The Local Winter Forecast Model = Wintry
Updated: Sep 12, 2020
(CU) - It seems like most of the enjoyable weather of our year was wasted on covid lock downs and restrictions. Will that change this winter? Who really knows at this point? What will change is the weather, and our forecasts are reporting an old-fashioned Tennessee winter is just around the corner.
The overall forecast is something that's become a bit of a regional anomaly the past few years. The winter months are planning a return to wintry weather this season. And, unfortunately, the Clarksville area is straddling the line with the region identified as having the "worst of winter". As a frame of reference, the past few years our weather has been in the "still stormy" category on the southern part of the map.
The temps may be one of the more solid categories of these models. How so? We are firmly in the middle of the slightly below average temps. Depending on your website of preference, our area's winter average high is 48F with an average low of 29F. We still get more than our fair share of sunny days in the winter, but plan on those sunny days being a little colder.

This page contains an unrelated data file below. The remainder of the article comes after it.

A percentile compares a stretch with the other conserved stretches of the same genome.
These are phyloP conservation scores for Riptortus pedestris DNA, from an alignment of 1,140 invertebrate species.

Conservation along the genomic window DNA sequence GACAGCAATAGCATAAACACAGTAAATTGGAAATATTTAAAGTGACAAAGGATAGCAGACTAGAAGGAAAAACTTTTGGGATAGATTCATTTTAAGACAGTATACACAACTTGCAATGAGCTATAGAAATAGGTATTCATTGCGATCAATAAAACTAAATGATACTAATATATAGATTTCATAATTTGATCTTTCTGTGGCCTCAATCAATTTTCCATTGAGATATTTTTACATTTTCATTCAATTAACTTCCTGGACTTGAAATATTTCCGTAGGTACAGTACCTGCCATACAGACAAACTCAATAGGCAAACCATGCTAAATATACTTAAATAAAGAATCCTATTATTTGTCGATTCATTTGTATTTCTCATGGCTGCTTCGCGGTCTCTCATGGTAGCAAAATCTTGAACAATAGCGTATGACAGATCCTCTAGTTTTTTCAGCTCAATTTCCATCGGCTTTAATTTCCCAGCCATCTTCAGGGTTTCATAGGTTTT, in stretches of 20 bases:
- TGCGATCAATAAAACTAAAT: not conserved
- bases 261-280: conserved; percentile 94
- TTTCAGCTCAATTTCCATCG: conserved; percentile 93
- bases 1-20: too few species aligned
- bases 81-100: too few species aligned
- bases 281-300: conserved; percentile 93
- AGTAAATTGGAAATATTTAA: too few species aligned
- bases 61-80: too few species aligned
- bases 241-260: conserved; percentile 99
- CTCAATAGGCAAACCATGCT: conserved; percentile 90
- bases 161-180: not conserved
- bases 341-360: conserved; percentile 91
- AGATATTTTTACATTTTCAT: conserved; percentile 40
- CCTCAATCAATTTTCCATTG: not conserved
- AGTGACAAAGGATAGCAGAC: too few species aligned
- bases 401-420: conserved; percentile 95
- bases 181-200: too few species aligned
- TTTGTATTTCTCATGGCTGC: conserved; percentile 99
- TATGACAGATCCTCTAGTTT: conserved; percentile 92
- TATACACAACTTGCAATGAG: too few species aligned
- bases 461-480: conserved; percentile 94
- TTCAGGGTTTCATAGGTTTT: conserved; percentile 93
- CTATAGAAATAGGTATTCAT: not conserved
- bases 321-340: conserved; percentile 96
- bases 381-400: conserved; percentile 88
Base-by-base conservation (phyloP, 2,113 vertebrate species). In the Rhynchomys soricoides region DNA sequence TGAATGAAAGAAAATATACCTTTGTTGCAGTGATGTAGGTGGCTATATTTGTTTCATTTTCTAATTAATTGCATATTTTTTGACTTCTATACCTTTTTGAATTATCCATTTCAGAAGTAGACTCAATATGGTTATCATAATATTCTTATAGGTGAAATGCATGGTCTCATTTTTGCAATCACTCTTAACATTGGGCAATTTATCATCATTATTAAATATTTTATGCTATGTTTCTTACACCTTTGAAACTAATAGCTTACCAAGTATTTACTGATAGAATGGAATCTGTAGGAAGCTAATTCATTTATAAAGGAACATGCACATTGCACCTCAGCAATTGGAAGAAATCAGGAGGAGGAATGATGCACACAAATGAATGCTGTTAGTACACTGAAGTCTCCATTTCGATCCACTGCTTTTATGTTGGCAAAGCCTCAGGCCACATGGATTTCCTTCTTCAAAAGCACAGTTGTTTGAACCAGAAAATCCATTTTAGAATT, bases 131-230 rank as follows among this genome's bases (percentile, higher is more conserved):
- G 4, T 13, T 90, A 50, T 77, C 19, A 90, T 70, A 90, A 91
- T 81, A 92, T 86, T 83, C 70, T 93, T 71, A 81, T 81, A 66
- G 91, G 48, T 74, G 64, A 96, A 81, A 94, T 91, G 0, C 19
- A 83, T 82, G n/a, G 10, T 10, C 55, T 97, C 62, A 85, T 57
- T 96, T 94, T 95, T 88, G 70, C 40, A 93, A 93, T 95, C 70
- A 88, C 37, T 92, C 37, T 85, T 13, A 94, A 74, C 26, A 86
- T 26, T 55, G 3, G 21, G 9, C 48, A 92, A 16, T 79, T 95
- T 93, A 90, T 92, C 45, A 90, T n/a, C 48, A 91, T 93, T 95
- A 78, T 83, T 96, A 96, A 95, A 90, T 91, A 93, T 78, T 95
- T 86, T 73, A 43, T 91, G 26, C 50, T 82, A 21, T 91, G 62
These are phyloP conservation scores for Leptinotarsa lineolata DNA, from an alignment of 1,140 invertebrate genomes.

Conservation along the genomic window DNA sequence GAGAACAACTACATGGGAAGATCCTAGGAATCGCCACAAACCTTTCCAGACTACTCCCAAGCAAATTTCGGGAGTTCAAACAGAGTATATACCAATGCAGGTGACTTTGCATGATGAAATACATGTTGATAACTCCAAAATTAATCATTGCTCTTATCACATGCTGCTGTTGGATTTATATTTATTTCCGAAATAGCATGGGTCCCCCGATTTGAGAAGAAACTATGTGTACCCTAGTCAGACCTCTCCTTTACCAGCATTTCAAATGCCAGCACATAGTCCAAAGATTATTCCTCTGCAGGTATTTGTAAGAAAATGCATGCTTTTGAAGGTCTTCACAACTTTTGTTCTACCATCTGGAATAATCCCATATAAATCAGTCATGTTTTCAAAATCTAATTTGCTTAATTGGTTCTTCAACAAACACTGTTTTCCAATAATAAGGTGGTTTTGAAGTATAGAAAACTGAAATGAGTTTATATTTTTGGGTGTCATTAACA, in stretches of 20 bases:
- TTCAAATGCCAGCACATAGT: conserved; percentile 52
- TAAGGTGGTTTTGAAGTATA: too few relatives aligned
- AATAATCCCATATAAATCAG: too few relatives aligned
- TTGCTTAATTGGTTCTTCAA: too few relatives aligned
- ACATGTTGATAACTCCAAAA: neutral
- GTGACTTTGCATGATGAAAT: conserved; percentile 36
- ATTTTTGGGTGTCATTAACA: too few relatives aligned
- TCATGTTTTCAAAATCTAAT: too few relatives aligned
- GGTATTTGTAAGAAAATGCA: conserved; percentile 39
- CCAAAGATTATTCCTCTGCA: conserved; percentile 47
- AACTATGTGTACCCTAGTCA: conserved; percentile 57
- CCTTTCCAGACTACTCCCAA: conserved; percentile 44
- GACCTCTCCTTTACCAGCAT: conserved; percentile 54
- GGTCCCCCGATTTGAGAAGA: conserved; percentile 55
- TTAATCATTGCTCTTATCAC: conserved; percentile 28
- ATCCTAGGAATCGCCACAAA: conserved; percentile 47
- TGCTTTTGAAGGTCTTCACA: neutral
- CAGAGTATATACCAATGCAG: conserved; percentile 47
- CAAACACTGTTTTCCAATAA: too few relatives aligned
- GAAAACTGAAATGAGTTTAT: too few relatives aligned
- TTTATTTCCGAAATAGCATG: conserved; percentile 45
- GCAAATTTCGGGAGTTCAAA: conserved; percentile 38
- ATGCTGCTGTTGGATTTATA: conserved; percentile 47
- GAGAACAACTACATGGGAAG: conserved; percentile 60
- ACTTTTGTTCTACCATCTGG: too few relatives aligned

Winter precipitation is expected to be slightly above average for the Clarksville area. As you'll find with these maps, we walk a tightrope with the above average seasonal categories. Get the sandwich bags ready for your boots. Rain and slushy ice may be the rule of thumb.
The forecast for our average snowfall of 5" would be a substantial increase over the past few years. Then again, our snowfall averages are skewed by extremes and the approximate 30-mile distance from the "Above Average" region is an eye catcher. It's even more noticeable when you begin referencing the precipitation and temperature forecasts as already being above average.
First Snowfall Prediction
The attached maps walk us through the first snowfall predictions. The map shows our area expects to receive a first snowfall before January 2021. The Cumberland Plateau is firmly in the pre-January model with Clarksville narrowly sliding into that region as well. So that hint let's us know our first snowfall would be closer to January and not necessarily an early December or late November surprise.
The first clear appearance on the snowfall map is shown as snow falling after mid-December. The forecast estimates the holiday flakes will arrive between the 2nd and 4th week of December - peak holiday season!
Maybe the seasonal holiday snowfall will be the silver lining to our chilly and wet forecast for winter 20-21? If so, it's a weather trade many of us would gladly accept.